2. Poor Placement: Proper placement of the outdoor condenser unit and indoor evaporator coil is critical for efficient operation. If the outdoor unit is placed in an area with limited airflow or obstructed by objects such as vegetation or debris, it can lead to reduced airflow and impaired heat exchange, affecting the system's performance. Similarly, if the indoor unit is installed in a location with inadequate ventilation or restricted airflow, it may struggle to distribute cooled air effectively throughout the space.
  3. Improper Refrigerant Charge: Incorrect refrigerant charging during installation can result in inadequate cooling or reduced efficiency. Overcharging or undercharging the system can lead to imbalanced pressure levels, compressor damage, and increased energy consumption. Proper refrigerant charging is essential for optimal system performance and longevity.
  4. Faulty Ductwork: Inadequate or poorly designed ductwork can restrict airflow, leading to uneven cooling, reduced efficiency, and increased energy consumption. Leaky ducts can also allow conditioned air to escape, resulting in wasted energy and higher utility bills. Proper sizing, sealing, and insulation of ductwork are crucial for maximising system performance and efficiency.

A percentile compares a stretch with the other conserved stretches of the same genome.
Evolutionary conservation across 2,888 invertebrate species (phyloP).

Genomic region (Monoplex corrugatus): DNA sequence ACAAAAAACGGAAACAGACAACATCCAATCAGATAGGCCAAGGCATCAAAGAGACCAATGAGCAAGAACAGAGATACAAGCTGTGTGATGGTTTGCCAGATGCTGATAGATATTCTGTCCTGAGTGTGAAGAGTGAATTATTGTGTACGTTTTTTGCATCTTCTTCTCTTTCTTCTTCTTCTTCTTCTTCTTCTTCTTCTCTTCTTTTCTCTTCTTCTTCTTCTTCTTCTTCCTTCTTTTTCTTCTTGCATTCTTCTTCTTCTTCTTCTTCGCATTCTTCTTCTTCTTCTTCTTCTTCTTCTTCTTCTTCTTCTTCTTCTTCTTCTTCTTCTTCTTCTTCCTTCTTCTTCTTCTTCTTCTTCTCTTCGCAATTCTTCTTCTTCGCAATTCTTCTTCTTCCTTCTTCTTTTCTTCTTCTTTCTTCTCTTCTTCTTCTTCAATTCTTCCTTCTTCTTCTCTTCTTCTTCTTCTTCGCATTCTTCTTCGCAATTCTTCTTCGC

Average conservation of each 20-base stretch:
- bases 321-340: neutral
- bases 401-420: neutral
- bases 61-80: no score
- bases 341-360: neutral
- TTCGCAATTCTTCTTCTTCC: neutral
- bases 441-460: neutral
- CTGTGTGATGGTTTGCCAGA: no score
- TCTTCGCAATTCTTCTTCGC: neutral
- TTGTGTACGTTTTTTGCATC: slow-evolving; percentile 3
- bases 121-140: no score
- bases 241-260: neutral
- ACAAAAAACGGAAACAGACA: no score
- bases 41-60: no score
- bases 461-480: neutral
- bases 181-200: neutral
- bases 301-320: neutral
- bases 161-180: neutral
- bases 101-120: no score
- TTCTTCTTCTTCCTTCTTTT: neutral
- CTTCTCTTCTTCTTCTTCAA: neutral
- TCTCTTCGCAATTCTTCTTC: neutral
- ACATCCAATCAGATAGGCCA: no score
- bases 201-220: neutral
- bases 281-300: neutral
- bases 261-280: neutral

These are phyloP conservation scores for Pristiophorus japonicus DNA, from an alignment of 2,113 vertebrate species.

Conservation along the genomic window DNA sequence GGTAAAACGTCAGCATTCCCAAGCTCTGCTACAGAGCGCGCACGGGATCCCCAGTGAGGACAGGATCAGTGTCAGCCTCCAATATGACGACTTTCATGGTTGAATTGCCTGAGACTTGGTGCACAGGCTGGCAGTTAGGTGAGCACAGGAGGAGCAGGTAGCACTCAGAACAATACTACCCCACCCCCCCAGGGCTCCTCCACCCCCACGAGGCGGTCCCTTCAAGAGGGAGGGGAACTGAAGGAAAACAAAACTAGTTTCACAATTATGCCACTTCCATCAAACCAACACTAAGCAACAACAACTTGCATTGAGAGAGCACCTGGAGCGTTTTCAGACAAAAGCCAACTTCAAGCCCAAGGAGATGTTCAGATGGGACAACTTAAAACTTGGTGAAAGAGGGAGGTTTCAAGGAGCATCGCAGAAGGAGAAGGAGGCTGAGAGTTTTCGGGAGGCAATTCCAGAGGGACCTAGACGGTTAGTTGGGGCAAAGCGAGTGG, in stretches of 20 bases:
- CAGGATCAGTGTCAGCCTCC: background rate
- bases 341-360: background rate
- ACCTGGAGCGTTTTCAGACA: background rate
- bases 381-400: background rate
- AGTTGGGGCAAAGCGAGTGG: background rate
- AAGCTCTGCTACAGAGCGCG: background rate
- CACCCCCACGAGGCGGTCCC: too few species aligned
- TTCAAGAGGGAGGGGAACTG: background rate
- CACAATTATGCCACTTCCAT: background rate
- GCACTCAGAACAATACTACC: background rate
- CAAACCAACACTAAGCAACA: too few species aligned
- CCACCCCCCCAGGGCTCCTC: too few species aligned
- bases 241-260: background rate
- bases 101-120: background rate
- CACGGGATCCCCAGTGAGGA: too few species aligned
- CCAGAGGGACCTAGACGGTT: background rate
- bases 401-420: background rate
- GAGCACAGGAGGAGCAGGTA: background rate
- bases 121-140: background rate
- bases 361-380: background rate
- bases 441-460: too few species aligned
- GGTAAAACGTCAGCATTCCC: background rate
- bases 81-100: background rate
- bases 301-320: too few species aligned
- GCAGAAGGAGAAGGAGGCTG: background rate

5. Electrical Issues: Improper electrical connections during installation can pose safety hazards and lead to system malfunctions. Incorrect wiring or inadequate electrical protection can cause electrical fires, damage to components, and system failure. It's essential to ensure that all electrical connections are properly installed and comply with local building codes and safety standards.
  6. Lack of Insulation: Inadequate insulation around refrigerant lines or ductwork can lead to heat gain or loss, reducing system efficiency and performance. Proper insulation helps maintain consistent temperatures and prevents energy loss, improving overall system efficiency and reducing operating costs.


Dirty Evaporator Coils:


The evaporator coil in your air conditioning system plays a crucial role in the cooling process. It absorbs heat from the air passing over it, which causes the refrigerant inside the coil to evaporate and cool down. Over time, however, the evaporator coil can become dirty due to the accumulation of dust, dirt, pollen, and other airborne particles.

When the evaporator coil becomes dirty, several problems can arise:

  1. Reduced Cooling Efficiency: A layer of dirt and debris on the evaporator coil acts as insulation, preventing the coil from absorbing heat effectively. This reduces the coil's ability to cool the air passing over it, resulting in reduced cooling efficiency and longer run times for the AC system.
  2. Frozen Coil: As the dirt and debris accumulate on the evaporator coil, they can restrict airflow and cause the coil to become colder than it should be. In humid conditions, this can lead to the formation of ice on the coil, which further reduces airflow and cooling efficiency. A frozen evaporator coil not only impairs the performance of the AC system but also increases the risk of damage to other components.
  3. Increased Energy Consumption: A dirty evaporator coil forces the AC system to work harder to maintain the desired temperature, resulting in increased energy consumption and higher utility bills. The system has to run longer and more frequently to compensate for the reduced cooling efficiency caused by the dirty coil.